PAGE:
Monday, July 27, 2015

Character Sympathy - Lessons from Mad Max Part 2

As promised a few posts ago, I'm going to get back to talking one of my new favorite movies: Mad Max: Fury Road. This time, particularly I want to talk about building character sympathy. As promised, this time we'll start to think about how to do these things in your own manuscript.

Max Rockatansky

Max is probably the most straightforward of the characters as for sympathy. He's the title character, after all. Even if you haven't seen the previous movies, the monologue in the beginning establishes him as the loner who's just been attempting to survive for a while now. After his two failed escape attempts it's not hard to see why he wouldn't trust anyone. So even though he acts like a rabid animal for the first half of the film, you keep wanting to follow along if just to see how he gets out of his troubles.

Imperator Furiosa

Furiosa is established as a bad ass from the second she struts her way onto the screen. She commands her own war rig and the missing arm seems to be a testament of just how hard won it was. The trouble is, she's supposedly one of the tools of the villain of the story. But it's obvious from the very beginning that she isn't a true believer like the war boys she's hauling. She doesn't react to Immortan Joe's with the religious fervor of pretty much everyone else and seems more anxious to just have it over with. Later when the war rig is attacked for the first time, she proves that it's not an accident that she's in charge. And finally, she's caring for someone other than herself. Her manner may be gruff and fitting the horrors she's been through but she is taking care of someone who's weaker than her. Several someones.

War boy Nux

Nux, even more than Furiosa, is supposed to be a villain, or at the very least a minion of evil. From the beginning he's presented as someone who is deeply into the Immortan Joe religion. He's anxious to give his life in service of Immortan Joe's world domination. In other words he's the very epitome of a cultish suicide bomber. And yet... when he is presented as probably dying in the sandstorm, you kind of feel bad for him. You feel even worse when he's lying unconscious and Max attempts to free himself by blowing Nux's arm away. This is mostly because Nux is presented as an underdog from the very beginning. Before Furiosa leaves for her - shall we say - unsanctioned outing, Nux is more or less dead which is why he needs Max as a blood bag. "High octane crazy blood". Despite being nearly dead, he successfully fights off Slit to make sure he is the only one who drives his car on the Fury Road. Throughout the first chase scene he's almost like a puppy; so anxious and excited to please his master.

How to do it

  1. Make them an underdog
    This is a really popular one, mostly because it tends to work pretty easily. If they're good at what they do, have them face an overwhelming force, such as in Max's first flight. He gets swarmed by war boys who seem to have an unlimited supply of guzzoline, overwhelming numbers and explosive weaponry. No matter how good he is at what he does, there is absolutely no way he's getting out of that situation. That doesn't stop him from trying. It's the Indy rule all over again. In the beginning of Raiders of the Lost Ark Indiana Jones faces numerous obstacles to get the object of his desire which he loses in the end because he gets surrounded by overwhelming numbers.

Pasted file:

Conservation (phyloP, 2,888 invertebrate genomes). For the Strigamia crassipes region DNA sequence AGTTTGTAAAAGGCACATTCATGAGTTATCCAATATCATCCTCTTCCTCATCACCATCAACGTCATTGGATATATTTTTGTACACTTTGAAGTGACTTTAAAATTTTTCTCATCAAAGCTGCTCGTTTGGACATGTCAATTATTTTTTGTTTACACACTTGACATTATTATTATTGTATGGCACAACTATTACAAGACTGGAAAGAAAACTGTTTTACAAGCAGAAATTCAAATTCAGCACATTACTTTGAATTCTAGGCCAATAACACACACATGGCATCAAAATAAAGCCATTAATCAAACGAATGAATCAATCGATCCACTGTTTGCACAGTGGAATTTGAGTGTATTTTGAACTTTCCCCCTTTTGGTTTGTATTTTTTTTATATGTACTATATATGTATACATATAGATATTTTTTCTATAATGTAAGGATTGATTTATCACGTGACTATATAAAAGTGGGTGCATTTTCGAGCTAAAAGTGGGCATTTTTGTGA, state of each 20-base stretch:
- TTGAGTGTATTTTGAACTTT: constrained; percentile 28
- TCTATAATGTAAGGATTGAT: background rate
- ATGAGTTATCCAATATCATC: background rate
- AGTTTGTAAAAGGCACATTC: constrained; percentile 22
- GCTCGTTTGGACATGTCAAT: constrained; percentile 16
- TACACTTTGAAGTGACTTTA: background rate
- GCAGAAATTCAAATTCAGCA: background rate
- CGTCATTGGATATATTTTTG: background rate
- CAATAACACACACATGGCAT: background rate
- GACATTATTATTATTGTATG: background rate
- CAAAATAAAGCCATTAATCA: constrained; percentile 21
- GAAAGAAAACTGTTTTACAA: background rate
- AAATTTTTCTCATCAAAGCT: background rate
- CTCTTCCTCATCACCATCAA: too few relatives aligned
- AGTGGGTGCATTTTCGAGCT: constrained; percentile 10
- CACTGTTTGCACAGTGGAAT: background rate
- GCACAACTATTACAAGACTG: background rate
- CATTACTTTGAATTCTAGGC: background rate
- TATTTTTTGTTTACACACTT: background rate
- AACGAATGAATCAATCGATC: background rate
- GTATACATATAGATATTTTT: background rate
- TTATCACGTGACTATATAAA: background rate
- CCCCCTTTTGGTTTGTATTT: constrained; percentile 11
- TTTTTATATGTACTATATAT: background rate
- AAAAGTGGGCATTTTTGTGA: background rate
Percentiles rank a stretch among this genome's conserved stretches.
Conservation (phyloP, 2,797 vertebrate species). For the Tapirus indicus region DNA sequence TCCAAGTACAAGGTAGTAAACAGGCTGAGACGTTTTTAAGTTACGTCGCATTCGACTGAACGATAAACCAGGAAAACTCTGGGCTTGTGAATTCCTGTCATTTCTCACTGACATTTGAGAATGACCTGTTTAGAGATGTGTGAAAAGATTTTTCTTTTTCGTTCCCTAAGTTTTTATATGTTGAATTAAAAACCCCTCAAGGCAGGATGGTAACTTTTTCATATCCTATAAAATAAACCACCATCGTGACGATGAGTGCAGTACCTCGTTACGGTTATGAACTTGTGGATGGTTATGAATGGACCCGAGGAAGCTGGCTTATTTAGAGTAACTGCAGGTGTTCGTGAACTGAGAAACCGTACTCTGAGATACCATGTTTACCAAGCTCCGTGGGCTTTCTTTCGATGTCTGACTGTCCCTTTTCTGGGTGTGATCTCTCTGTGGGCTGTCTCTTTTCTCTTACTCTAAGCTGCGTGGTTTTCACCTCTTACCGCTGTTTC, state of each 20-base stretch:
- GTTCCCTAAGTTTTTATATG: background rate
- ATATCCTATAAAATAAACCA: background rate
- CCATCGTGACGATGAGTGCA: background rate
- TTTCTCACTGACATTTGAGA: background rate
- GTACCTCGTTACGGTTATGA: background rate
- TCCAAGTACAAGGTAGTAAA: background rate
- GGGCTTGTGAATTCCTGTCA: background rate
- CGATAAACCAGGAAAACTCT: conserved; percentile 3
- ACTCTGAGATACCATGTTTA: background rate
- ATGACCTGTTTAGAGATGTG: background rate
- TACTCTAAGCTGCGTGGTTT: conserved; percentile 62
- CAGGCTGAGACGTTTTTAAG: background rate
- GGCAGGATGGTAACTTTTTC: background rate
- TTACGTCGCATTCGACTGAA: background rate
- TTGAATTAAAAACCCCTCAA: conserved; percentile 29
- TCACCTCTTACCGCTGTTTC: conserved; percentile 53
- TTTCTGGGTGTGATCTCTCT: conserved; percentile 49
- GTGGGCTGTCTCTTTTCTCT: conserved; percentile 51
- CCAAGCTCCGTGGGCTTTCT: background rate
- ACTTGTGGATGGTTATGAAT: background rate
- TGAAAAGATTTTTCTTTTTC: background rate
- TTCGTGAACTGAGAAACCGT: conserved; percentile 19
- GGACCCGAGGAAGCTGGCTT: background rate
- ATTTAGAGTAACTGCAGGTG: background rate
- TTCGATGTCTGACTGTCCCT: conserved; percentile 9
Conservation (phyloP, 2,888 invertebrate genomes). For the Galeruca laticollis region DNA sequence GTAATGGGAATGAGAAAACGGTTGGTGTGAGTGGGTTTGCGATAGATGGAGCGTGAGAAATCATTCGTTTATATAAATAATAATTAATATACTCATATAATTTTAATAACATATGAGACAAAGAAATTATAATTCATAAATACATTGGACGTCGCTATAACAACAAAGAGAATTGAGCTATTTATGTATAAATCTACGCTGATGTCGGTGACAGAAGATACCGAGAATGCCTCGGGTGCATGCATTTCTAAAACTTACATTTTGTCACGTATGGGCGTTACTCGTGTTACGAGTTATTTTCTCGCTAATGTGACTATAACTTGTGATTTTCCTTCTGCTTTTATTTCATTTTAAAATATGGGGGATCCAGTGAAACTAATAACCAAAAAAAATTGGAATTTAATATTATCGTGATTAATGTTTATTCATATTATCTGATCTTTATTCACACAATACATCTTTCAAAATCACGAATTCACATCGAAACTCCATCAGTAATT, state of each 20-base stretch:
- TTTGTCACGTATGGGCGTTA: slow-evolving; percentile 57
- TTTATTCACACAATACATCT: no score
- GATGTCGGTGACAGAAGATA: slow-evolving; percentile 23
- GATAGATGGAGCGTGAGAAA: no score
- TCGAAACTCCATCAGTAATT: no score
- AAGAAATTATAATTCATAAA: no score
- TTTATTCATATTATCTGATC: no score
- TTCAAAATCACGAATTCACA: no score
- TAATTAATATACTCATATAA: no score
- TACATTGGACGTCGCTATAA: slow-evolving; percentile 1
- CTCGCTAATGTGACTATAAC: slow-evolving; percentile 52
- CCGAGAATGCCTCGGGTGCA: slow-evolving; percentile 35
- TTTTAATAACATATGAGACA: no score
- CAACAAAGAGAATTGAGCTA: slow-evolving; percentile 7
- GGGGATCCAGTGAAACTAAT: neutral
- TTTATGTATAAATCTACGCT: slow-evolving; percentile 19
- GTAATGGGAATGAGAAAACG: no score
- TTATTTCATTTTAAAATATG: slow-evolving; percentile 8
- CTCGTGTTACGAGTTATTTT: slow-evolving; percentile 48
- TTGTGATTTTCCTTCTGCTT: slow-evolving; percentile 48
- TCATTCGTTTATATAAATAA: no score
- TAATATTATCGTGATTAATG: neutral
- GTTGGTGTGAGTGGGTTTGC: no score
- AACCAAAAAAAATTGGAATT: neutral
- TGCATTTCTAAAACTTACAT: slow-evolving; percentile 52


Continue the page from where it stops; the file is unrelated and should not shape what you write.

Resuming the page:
2. Make them really, really good at what they do
    Think about Furiosa hanging out of her cab to shoot the pursuing scavengers. She barely has time to sight them before she needs to be back in her cab to drive the rig and still she manages to blow the pursuing buggy out of the road. She keeps her cool even when her second in command is trying to strangle her and manages to get out of the situation. Make your character competent. Make her face hardship and get through to the other side. Loss and injury are okay but they need to come out of it victorious.
  3. Make them a rebel
    In the Western societies we seem to have a natural tendency to root for the people who fight the power, so to speak. Furiosa's eye roll at Immortan Joe's speech marks her as a rebel even before she takes the detour. It's the whole Cool Hand Luke thing. Here's this stranger who comes to town and starts stirring trouble and yet we like him instantly for it. It makes no logical sense since human societies thrive on stability and rebels make stability harder but there you are. Maybe it's our inner teenager reminding us what it was like to be young and stupid.
  4. Give them someone/something to care for
    This is another of those easy ones. You give a character a kid or a dog, something or someone weaker than him to care for and to protect, instant sympathy. See for example Tom Cruise in War of the World. The guy's a douchy loser but even though we don't really care about him per se, we want him to get to his target in tact because of the kids he's trying to get to their mother. The Wives are considered grown-ups but they've led such a sheltered, captive life that despite being, at least technically, adults they're in a much weaker position than pretty much anyone else out in the desert. Therefore everyone and anyone who protects them is automatically more sympathetic than everyone else around.

Homework time!

So, homework! You knew this was coming, didn't you? Write a page or less (maximum 300 words) introducing a character for each of the sympathy-inducing writer tricks.

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